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Permanent URL to this publication: http://dx.doi.org/10.5167/uzh-45644

Oberkofler, C E; Dutkowski, P; Stocker, R; Schuepbach, R A; Stover, J F; Clavien, P A; Béchir, M (2010). Model of end stage liver disease (MELD) score greater than 23 predicts length of stay in the ICU but not mortality in liver transplant recipients. Critical Care, 14(3):R117.

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Abstract

INTRODUCTION: The impact of model of end stage liver disease (MELD) score on postoperative morbidity and mortality is still elusive, especially for high MELD. There are reports of poorer patient outcome in transplant candidates with high MELD score, others though report no influence of MELD score on outcome and survival.

METHODS: We retrospectively analyzed data of 144 consecutive liver transplant recipients over a 72-month period in our transplant unit, from January 2003 until December 2008 and performed uni- and multivariate analysis for morbidity and mortality, in particular to define the influence of MELD to these parameters.

RESULTS: This study identified MELD score greater than 23 as an independent risk factor of morbidity represented by intensive care unit (ICU) stay longer than 10 days (odds ratio 7.0) but in contrast had no negative impact on mortality. Furthermore, we identified transfusion of more than 7 units of red blood cells as independent risk factor for mortality (hazard ratio 7.6) and for prolonged ICU stay (odds ratio [OR] 7.8) together with transfusion of more than 10 units of fresh frozen plasma (OR 11.6). Postoperative renal failure is a strong predictor of morbidity (OR 7.9) and postoperative renal replacement therapy was highly associated with increased mortality (hazard ratio 6.8), as was hepato renal syndrome prior to transplantation (hazard ratio 13.2).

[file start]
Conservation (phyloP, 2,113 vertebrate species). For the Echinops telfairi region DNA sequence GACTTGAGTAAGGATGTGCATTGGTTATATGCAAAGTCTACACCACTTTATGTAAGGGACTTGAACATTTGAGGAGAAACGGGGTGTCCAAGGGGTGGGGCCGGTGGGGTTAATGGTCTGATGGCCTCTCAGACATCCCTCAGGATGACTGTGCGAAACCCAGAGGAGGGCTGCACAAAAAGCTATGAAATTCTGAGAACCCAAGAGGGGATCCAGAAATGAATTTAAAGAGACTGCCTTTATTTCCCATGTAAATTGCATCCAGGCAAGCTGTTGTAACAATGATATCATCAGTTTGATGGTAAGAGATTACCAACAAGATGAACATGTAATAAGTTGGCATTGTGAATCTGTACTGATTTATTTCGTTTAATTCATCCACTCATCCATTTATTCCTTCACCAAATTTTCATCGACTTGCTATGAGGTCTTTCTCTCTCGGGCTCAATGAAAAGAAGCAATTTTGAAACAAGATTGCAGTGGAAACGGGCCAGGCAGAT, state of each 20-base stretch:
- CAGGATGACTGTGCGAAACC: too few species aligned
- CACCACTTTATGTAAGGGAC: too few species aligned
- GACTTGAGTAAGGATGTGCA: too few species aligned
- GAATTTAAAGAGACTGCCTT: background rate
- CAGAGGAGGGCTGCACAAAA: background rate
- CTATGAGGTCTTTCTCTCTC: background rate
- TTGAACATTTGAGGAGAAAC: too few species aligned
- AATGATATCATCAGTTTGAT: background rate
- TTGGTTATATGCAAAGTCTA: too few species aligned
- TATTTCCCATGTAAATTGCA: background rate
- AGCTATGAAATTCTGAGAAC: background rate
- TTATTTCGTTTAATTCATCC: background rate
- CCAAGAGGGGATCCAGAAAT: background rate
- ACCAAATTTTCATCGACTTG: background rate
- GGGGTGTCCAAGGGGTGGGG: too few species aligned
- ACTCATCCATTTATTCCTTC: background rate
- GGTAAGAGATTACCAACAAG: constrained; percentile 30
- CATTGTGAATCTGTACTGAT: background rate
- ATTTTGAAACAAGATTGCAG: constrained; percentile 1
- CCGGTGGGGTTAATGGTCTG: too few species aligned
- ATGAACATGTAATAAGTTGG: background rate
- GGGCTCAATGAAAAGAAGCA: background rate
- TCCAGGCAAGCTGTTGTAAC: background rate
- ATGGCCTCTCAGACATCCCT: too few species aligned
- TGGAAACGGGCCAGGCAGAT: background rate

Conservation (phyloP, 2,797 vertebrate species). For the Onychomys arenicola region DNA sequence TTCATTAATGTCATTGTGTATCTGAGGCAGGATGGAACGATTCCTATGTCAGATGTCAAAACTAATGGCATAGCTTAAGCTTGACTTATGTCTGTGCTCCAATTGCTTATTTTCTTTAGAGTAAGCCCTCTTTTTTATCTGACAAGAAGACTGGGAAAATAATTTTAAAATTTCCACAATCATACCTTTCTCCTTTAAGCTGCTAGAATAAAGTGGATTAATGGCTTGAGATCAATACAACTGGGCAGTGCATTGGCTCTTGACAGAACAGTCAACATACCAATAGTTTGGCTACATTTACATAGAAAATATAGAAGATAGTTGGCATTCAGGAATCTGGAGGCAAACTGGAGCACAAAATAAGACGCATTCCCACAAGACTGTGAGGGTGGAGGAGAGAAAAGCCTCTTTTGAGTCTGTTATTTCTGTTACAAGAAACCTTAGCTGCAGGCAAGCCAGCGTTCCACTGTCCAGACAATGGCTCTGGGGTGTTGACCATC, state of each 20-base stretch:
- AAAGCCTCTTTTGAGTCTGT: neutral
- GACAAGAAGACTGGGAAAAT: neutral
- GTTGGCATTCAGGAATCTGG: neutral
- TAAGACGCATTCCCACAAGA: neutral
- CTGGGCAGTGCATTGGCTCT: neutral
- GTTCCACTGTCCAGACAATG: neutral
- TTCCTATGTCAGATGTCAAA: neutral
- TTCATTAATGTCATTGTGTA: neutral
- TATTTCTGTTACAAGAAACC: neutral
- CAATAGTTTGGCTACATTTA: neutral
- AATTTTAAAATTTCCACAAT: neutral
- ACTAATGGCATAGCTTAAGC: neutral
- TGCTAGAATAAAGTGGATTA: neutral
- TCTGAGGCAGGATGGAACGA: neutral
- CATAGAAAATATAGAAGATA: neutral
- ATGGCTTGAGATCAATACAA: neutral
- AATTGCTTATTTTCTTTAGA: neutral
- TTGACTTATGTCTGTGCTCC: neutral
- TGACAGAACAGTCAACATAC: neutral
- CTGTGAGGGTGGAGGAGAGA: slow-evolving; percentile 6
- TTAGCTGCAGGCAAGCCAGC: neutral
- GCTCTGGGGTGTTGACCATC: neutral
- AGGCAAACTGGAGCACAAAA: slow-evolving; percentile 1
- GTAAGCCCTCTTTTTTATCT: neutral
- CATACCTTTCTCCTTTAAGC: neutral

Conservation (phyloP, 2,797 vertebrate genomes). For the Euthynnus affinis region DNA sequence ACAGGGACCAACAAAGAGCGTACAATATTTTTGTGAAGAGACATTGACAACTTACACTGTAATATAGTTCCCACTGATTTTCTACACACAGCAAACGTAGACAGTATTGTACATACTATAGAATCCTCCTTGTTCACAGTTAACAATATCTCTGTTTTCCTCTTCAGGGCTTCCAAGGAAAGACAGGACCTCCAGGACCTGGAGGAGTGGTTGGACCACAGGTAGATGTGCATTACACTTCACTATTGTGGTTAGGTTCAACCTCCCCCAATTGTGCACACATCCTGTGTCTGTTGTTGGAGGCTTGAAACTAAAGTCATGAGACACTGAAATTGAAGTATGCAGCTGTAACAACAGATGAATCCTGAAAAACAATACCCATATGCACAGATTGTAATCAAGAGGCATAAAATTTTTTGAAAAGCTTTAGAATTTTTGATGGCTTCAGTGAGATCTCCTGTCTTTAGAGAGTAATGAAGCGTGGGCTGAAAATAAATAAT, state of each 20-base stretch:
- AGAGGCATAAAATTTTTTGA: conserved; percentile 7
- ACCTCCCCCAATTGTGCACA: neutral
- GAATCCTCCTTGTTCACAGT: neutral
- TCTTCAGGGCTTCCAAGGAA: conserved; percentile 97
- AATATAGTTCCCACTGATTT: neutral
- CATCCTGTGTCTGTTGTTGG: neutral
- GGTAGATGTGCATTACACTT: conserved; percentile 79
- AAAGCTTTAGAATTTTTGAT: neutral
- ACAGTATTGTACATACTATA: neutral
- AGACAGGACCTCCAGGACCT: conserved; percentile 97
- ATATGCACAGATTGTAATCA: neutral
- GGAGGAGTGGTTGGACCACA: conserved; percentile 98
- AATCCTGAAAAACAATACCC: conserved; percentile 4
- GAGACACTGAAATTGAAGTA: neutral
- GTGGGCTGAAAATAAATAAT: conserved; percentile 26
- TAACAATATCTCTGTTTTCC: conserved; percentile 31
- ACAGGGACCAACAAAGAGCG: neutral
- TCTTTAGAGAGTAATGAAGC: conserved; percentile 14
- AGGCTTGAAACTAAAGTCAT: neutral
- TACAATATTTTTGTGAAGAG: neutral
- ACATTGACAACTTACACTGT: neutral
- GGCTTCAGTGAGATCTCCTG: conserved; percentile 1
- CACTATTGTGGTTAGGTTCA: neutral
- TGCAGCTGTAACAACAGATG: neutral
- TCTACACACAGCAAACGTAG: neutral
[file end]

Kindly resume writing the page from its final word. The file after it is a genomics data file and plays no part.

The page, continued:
CONCLUSIONS: This study identified MELD score greater than 23 as an independent risk factor of morbidity represented by ICU stay longer than 10 days but in contrast had no negative impact on mortality. This finding supports the transplantation of patients with high MELD score but only with knowledge of increased morbidity.

Item Type:Journal Article, refereed, original work
Communities & Collections:04 Faculty of Medicine > University Hospital Zurich > Division of Surgical Research
04 Faculty of Medicine > University Hospital Zurich > Division of Surgical Intensive Care Medicine
DDC:610 Medicine & health
Language:English
Date:2010
Deposited On:15 Feb 2011 12:22
Last Modified:21 Dec 2013 04:59
Publisher:BioMed Central
ISSN:1364-8535
Publisher DOI:10.1186/cc9068
PubMed ID:20550662
Citations:Web of Science®. Times Cited: 15
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Scopus®. Citation Count: 19

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